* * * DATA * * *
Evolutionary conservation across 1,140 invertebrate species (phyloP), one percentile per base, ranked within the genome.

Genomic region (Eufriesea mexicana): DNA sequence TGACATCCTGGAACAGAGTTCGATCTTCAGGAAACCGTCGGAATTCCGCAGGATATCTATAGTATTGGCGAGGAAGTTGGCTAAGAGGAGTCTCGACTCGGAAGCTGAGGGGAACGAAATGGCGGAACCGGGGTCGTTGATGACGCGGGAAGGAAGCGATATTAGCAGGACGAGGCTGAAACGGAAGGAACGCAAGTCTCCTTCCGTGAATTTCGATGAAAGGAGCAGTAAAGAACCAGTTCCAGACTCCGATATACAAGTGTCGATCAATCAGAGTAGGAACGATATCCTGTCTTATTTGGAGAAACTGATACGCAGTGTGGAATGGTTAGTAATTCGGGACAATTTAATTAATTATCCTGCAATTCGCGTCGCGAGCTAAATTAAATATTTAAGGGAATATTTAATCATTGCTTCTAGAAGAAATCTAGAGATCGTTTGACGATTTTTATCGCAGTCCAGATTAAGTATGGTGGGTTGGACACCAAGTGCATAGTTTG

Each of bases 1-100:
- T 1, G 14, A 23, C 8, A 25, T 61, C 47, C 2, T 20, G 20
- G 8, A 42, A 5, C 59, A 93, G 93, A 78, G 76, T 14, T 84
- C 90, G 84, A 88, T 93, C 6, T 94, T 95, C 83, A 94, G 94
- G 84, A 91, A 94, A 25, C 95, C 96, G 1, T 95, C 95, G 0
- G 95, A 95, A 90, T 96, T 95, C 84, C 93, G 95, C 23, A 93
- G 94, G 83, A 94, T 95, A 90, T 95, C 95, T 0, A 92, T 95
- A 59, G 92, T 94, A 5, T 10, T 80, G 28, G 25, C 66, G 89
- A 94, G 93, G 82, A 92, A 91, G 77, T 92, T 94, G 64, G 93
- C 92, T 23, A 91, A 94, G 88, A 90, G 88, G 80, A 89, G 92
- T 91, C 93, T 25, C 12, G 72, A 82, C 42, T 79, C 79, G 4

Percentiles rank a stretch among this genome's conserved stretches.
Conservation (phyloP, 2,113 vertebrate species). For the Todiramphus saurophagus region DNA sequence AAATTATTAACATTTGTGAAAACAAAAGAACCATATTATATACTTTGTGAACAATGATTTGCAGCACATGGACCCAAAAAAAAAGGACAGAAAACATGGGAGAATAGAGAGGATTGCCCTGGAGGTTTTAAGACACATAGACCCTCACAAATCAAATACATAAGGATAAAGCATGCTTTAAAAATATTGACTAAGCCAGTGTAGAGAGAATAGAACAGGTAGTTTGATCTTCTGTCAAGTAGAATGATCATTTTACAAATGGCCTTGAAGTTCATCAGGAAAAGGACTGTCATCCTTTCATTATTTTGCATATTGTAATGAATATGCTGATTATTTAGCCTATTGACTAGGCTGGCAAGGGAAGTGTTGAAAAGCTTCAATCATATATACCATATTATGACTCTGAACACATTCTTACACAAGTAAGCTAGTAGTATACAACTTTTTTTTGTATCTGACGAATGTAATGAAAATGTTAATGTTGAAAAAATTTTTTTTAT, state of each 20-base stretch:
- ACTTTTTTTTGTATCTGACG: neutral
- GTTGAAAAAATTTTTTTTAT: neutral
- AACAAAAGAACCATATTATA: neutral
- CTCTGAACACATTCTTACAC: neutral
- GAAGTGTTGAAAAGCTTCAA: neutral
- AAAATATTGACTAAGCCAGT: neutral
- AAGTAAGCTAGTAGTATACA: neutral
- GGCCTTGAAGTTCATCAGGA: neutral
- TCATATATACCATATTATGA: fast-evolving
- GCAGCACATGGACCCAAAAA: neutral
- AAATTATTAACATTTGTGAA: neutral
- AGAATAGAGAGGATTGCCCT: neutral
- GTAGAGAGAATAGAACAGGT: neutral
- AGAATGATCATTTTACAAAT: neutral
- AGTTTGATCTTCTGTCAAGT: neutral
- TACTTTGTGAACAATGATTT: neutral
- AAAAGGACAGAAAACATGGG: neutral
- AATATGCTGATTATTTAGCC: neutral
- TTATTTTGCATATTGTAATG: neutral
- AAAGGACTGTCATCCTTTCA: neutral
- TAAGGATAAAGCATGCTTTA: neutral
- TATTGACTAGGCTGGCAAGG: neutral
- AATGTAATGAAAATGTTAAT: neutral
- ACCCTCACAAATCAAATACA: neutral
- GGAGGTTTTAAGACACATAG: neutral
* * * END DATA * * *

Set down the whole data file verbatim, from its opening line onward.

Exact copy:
Evolutionary conservation across 1,140 invertebrate species (phyloP), one percentile per base, ranked within the genome.

Genomic region (Eufriesea mexicana): DNA sequence TGACATCCTGGAACAGAGTTCGATCTTCAGGAAACCGTCGGAATTCCGCAGGATATCTATAGTATTGGCGAGGAAGTTGGCTAAGAGGAGTCTCGACTCGGAAGCTGAGGGGAACGAAATGGCGGAACCGGGGTCGTTGATGACGCGGGAAGGAAGCGATATTAGCAGGACGAGGCTGAAACGGAAGGAACGCAAGTCTCCTTCCGTGAATTTCGATGAAAGGAGCAGTAAAGAACCAGTTCCAGACTCCGATATACAAGTGTCGATCAATCAGAGTAGGAACGATATCCTGTCTTATTTGGAGAAACTGATACGCAGTGTGGAATGGTTAGTAATTCGGGACAATTTAATTAATTATCCTGCAATTCGCGTCGCGAGCTAAATTAAATATTTAAGGGAATATTTAATCATTGCTTCTAGAAGAAATCTAGAGATCGTTTGACGATTTTTATCGCAGTCCAGATTAAGTATGGTGGGTTGGACACCAAGTGCATAGTTTG

Each of bases 1-100:
- T 1, G 14, A 23, C 8, A 25, T 61, C 47, C 2, T 20, G 20
- G 8, A 42, A 5, C 59, A 93, G 93, A 78, G 76, T 14, T 84
- C 90, G 84, A 88, T 93, C 6, T 94, T 95, C 83, A 94, G 94
- G 84, A 91, A 94, A 25, C 95, C 96, G 1, T 95, C 95, G 0
- G 95, A 95, A 90, T 96, T 95, C 84, C 93, G 95, C 23, A 93
- G 94, G 83, A 94, T 95, A 90, T 95, C 95, T 0, A 92, T 95
- A 59, G 92, T 94, A 5, T 10, T 80, G 28, G 25, C 66, G 89
- A 94, G 93, G 82, A 92, A 91, G 77, T 92, T 94, G 64, G 93
- C 92, T 23, A 91, A 94, G 88, A 90, G 88, G 80, A 89, G 92
- T 91, C 93, T 25, C 12, G 72, A 82, C 42, T 79, C 79, G 4

Percentiles rank a stretch among this genome's conserved stretches.
Conservation (phyloP, 2,113 vertebrate species). For the Todiramphus saurophagus region DNA sequence AAATTATTAACATTTGTGAAAACAAAAGAACCATATTATATACTTTGTGAACAATGATTTGCAGCACATGGACCCAAAAAAAAAGGACAGAAAACATGGGAGAATAGAGAGGATTGCCCTGGAGGTTTTAAGACACATAGACCCTCACAAATCAAATACATAAGGATAAAGCATGCTTTAAAAATATTGACTAAGCCAGTGTAGAGAGAATAGAACAGGTAGTTTGATCTTCTGTCAAGTAGAATGATCATTTTACAAATGGCCTTGAAGTTCATCAGGAAAAGGACTGTCATCCTTTCATTATTTTGCATATTGTAATGAATATGCTGATTATTTAGCCTATTGACTAGGCTGGCAAGGGAAGTGTTGAAAAGCTTCAATCATATATACCATATTATGACTCTGAACACATTCTTACACAAGTAAGCTAGTAGTATACAACTTTTTTTTGTATCTGACGAATGTAATGAAAATGTTAATGTTGAAAAAATTTTTTTTAT, state of each 20-base stretch:
- ACTTTTTTTTGTATCTGACG: neutral
- GTTGAAAAAATTTTTTTTAT: neutral
- AACAAAAGAACCATATTATA: neutral
- CTCTGAACACATTCTTACAC: neutral
- GAAGTGTTGAAAAGCTTCAA: neutral
- AAAATATTGACTAAGCCAGT: neutral
- AAGTAAGCTAGTAGTATACA: neutral
- GGCCTTGAAGTTCATCAGGA: neutral
- TCATATATACCATATTATGA: fast-evolving
- GCAGCACATGGACCCAAAAA: neutral
- AAATTATTAACATTTGTGAA: neutral
- AGAATAGAGAGGATTGCCCT: neutral
- GTAGAGAGAATAGAACAGGT: neutral
- AGAATGATCATTTTACAAAT: neutral
- AGTTTGATCTTCTGTCAAGT: neutral
- TACTTTGTGAACAATGATTT: neutral
- AAAAGGACAGAAAACATGGG: neutral
- AATATGCTGATTATTTAGCC: neutral
- TTATTTTGCATATTGTAATG: neutral
- AAAGGACTGTCATCCTTTCA: neutral
- TAAGGATAAAGCATGCTTTA: neutral
- TATTGACTAGGCTGGCAAGG: neutral
- AATGTAATGAAAATGTTAAT: neutral
- ACCCTCACAAATCAAATACA: neutral
- GGAGGTTTTAAGACACATAG: neutral